These papers bring together the findings from these two separate pieces of research that make the case for investment in support for community micro-enterprise and business. They found that these small community-rooted services are easily overlooked by policymakers, commissioners, and funders, who are seeking to respond to multiple changing needs and concerns in the wider health and care sector. They are nevertheless well-placed to deliver support that generates positive outcomes for people and their families and contributes to wider social and economic policy priorities. They can adapt and change with the changing needs of their communities. They create wider benefits to their communities through ‘ripple effects’ (which are often harder to capture and quantify). The specialist help provided by organisations like Community Catalysts is important in enabling these community-rooted organisations to overcome not only business challenges and legislative and regulatory barriers but also barriers created by the systems, culture and practice of funders such as the local authority.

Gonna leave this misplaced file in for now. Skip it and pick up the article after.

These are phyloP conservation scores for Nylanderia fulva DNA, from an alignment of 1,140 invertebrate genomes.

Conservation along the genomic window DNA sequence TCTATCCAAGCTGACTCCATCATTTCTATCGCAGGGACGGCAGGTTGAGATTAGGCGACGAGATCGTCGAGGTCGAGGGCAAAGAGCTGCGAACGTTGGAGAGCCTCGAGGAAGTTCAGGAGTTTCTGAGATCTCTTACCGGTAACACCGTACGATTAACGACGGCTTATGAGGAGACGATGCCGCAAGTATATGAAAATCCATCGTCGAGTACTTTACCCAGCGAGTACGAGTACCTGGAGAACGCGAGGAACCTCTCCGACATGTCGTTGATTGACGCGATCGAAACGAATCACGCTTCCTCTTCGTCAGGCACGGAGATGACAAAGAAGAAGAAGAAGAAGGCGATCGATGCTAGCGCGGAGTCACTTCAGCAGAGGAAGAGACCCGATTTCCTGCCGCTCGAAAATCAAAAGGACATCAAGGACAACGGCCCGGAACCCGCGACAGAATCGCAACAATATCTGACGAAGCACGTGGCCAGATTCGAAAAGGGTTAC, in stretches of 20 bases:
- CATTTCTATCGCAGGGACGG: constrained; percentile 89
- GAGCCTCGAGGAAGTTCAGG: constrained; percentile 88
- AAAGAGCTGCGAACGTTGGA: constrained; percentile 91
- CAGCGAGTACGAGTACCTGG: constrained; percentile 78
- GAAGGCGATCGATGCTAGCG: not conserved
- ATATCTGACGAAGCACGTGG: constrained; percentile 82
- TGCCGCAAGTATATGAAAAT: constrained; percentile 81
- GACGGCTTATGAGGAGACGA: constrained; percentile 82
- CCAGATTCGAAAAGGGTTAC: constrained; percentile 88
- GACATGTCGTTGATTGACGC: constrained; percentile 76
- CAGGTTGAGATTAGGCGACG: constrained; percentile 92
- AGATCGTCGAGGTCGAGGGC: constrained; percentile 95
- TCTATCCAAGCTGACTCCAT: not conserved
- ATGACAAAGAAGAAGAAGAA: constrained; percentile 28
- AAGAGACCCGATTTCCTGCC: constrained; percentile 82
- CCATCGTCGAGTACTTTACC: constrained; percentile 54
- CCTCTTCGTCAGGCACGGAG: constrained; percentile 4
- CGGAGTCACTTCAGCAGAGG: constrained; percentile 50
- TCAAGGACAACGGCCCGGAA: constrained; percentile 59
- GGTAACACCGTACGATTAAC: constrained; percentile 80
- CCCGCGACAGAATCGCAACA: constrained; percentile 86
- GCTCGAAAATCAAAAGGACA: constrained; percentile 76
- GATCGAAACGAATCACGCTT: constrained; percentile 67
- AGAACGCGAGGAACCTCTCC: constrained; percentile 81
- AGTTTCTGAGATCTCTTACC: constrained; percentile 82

“[Community businesses] actually have a role to play in helping individual commissioners understand how to […] look at what are the social value opportunities and how smaller organisations can really compete in terms of, the benefit that they bring to communities to make them fully competitive […] not just on the core service that they’ve been commissioned to deliver, but also on what was their social value commitment.”
Local authority commissioner
The evidence that underpins these business cases makes them hard to ignore. We believe that local authorities and integrated care systems will find them invaluable as they work to transform health and social care services so that people who need support can get help in ways that suit them and let them live the lives they want – and local communities can thrive.
Download the business cases …
Welcoming a new CEO to Community Catalysts
The Board of Community Catalysts is delighted to announce the appointment of Pip Cannons as our next CEO, taking over from our founder Sian Lockwood who is retiring later this year. Pip has a proven track record of development and innovation and has spent the last six years working at Somerset County Council to design and implement new community-based models of care and support that build on people’s gifts, skills and experience. She is committed to working in partnerships and enabling community-based organisations to be at the heart of local solutions.